Three steps to invigorate political parties

By , David Cohen is president of Common Cause.

One of the most puzzling problems facing the country is how to reach a consensus on key national policies -- inflation, unemployment, and energy. Before we voters elect a president; we should take time to consider the institutional changes that could help solve that problem. A place to begin is a revitalization of political parties.

Today the political parties hold the shakiest position as influencers of policy. Elected officials, the media, and citizens do not take them seriously. For decades they have grown weaker. Political parties neither deliver promises they make in the general election nor do they serve as recruiters and testers of political leadership.

In the past, successful political parties mobilized the electorate and in doing so wove together disparate elements in the country and produced a governing coalition to advocate, defend, and build a concept of the public good. it was a means of resolving cleavages and differences in America. Parties have abandoned or neglected that function with the end result that interest groups of all kinds are the centers of action in American politics.

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Congress is more beholden to the pull and tug of interest groups than it is to party officials. Presidents, too, have catered to narrow-interest groups at the expense of pressing major institutional changes. Challengers for public office play the same game. This makes it more difficult for the country to tackle the serious problems.

Creating change won't be accomplished by returning to a nostalgic remembrance of things past. Rather, the parties must take seriously their task of building coalitions. The first step is to knit the congressional party to the presidential party. There are three steps that should be taken and they can initiated by the political parties.

1. Elected and party leaders need to play a direct role in the nominating process. Too much depends now on the popular verdict in the early voting states. Suggestions made by Rep. Morris Udall to have primaries spread out a month apart, enabling each primary state to choose its particular month -- March , April, May, or June -- and by Sen. Howard Baker to group primaries along time-zone lines are constructive ideas. Party rules need to be changed to ensure that elected officials and party leaders are guaranteed participants at the nominating convention. This should include members of the House, senators, governors, state party chairpeople, national committee members, and state legislative leaders.

Elected officials are not monolithic in their approach to candidates or issues. Their presence would help tie party people into the choosing of a president and vice-president and motivate them to help the winning president govern effectively over the next four years.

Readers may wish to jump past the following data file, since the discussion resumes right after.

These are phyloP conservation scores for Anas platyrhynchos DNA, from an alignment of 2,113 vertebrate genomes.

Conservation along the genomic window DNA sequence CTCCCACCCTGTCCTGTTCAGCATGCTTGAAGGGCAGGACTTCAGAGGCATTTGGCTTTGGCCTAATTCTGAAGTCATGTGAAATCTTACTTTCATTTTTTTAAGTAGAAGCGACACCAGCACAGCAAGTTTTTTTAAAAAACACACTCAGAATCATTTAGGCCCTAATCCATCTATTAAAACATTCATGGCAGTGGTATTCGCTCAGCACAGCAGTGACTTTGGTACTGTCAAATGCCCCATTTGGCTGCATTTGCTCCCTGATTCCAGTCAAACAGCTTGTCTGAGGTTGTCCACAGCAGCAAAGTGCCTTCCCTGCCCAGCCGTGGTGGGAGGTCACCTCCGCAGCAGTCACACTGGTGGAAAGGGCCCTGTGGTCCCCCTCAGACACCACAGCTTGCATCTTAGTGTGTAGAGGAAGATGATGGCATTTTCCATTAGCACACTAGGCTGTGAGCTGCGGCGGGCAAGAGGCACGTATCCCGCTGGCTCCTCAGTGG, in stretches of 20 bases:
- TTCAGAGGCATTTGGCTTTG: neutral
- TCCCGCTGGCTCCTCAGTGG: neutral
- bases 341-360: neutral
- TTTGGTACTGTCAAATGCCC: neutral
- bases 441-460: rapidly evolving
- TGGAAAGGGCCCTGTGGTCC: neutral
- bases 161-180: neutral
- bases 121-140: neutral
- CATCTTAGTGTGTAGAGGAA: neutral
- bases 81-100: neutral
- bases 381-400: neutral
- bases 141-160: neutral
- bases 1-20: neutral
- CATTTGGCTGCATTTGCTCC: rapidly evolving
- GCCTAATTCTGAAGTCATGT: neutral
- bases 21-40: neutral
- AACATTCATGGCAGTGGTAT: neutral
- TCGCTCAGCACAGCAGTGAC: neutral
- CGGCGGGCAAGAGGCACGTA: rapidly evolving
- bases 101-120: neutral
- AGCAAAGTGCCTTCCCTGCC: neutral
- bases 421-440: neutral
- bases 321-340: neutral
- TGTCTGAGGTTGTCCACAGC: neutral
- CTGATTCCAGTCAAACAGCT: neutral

2. After the presidential election, each party should convene a meeting of the same grouping of elected and party officials who participated in the national convention to thrash out a short list of legislative priorities for the next two years. Party platforms are interest-group wish lists of promises and now do not serve as an agenda that political leaders take seriously. When priorities are lacking within a political party, so is the accountability of its officeholders.

The country needs to know more than the president's agenda. It wants to know what the party's serious priorities are. The president of course should submit his recommendations. The final list would represent a broad consensus of each party.

The congressional parties would shoulder primary responsibility for seeing the agenda through. The majority party should bind its members to move that agenda along in the congressional committees so that the House and Senate would be able to vote on major issues that represented the priorities of the political parties. On floor votes, members would not be bound. In the past, attempts to create party priorities have in large part failed because congressional members balked. It is time for them to act as national representatives.

The party of the losing presidential candidate, by establishing its own broad-based policy group of congressional party and state participants, would develop its priorities as the party out of power. This would help frame the political debate over out two- and four-year election cycles.

3. An additional way to build coherence in the congressional parties and to sharpen public understanding of party programs would be to have televised debates in the Congress on the parties' agenda items. Each chamber could have three debates a year in which the majority party would select two of the topics and the minority party would select one of the topics. In this way, institutional change would educate the public on the parties' role in setting national policies.

In an era of fragmented politics, political parties can serve as political institutions that help meld the country's warring parts into a unified whole. Accountability and responsible government require revitalized political parties. To carry out wide-ranging changes that blend the values of advocacy with the ability to compromise, parties must take responsibility for their campaign promises and those of their officeholders.

Deciding and following through on a party's priorities will help voters recognize the connection between the votes they cast for candidates and the policies that they carry out. Making that connection will enable political parties to serve as recruiters of our future political leaders.

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